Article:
02 September 2008
Indigenous Australians taking Kakadu tourism into their own hands
A new plan to engage Aboriginal Australians with tourism ventures in Kakadu National Park are being encouraged by local indigenous leaders and the Federal and Territorial Governments, reports ABC News.
Since Kakadu National Park was opened 30 years ago, Aboriginal Australians have been acknowledged as half-owners of the land, which they lease to the Federal Government. The tourism ventures, however, have been largely run by the Commonwealth Government and little has been done to seize the opportunities of cultural tourism for “experience seekers”. Tourism Australia recognises that there are tourists who are looking for the overall experience when travelling, and Aboriginal Australians in Kakadu can provide this.
"There's also a dysfunctionality in the relationship between our industry - tourism industry - and the Aboriginal people who own Kakadu to the extent that they were hardly involved in tourism at all," Tourism consultant Rick Murray told the news provider.
"Most of the product that develops will be about demonstrating to people that its a living cultural landscape if you like, so all of the wonderful natural attractions interface with the Aboriginal people whose culture is continuously interacting in manage those places,” he added.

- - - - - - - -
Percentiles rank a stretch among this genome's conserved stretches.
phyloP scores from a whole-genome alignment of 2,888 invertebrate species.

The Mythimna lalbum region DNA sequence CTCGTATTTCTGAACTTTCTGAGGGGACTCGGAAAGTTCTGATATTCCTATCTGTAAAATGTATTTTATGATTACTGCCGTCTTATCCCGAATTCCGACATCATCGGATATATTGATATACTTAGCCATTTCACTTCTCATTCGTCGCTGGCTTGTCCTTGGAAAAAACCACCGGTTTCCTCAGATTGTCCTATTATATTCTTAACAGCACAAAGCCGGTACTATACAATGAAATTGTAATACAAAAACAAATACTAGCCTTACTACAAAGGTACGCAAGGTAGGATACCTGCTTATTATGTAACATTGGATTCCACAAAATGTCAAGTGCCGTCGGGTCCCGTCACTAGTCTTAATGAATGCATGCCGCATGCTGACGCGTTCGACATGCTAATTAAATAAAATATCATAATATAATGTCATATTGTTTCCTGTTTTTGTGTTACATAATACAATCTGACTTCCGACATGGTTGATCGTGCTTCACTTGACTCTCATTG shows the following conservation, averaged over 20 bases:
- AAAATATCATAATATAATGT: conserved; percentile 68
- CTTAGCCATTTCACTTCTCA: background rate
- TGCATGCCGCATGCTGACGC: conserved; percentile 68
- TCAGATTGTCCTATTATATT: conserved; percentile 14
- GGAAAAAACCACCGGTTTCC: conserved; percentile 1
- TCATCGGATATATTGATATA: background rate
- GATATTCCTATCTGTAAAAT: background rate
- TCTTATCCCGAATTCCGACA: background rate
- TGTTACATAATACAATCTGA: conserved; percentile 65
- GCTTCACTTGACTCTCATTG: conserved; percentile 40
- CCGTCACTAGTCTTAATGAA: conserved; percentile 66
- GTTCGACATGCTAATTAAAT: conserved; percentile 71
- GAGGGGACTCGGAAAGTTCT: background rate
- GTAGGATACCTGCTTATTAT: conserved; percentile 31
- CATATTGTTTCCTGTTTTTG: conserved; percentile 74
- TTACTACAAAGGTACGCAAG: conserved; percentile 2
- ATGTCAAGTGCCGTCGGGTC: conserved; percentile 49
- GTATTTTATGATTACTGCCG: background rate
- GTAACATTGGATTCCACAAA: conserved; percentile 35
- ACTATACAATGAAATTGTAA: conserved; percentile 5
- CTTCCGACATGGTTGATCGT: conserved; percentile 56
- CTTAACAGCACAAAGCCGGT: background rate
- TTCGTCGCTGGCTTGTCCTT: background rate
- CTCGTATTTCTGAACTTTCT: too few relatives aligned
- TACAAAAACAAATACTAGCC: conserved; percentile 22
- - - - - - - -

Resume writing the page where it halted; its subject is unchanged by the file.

The push for a shared vision for Kakadu tourism has stemmed from a sharp fall in tourism numbers to the area; in the late 1990s the number of tourists every year reached 230,000, but a decade later the number has fallen by 25 per cent.
The World Heritage Park has already seen a positive response since the unveiling of a new Kakadu logo and plans for redirection of tourism ventures; the number of tourists has already risen to 226,000 this year.
Kakadu is not the only region of Australia suffering from a drop in tourist numbers; tourism boards representing traditional hot-spots for international visitors, such as the Gold Coast, are also re-evaluating their marketing plans in an attempt to get more people to visit Australia.
International tourists to Australia need an Australia travel visa, except for New Zealand passport holders. Visitors wishing to travel the country can apply for a short-stay tourist visa, or ETA, which is valid for three months. The conditions of the visa mean that tourists cannot work at any time during their stay in Australia.
The Australian Visa Bureau is an independent consulting company specialising in helping people apply for an Australia visa.
Article by Jessica Bird, Australian Visa Bureau.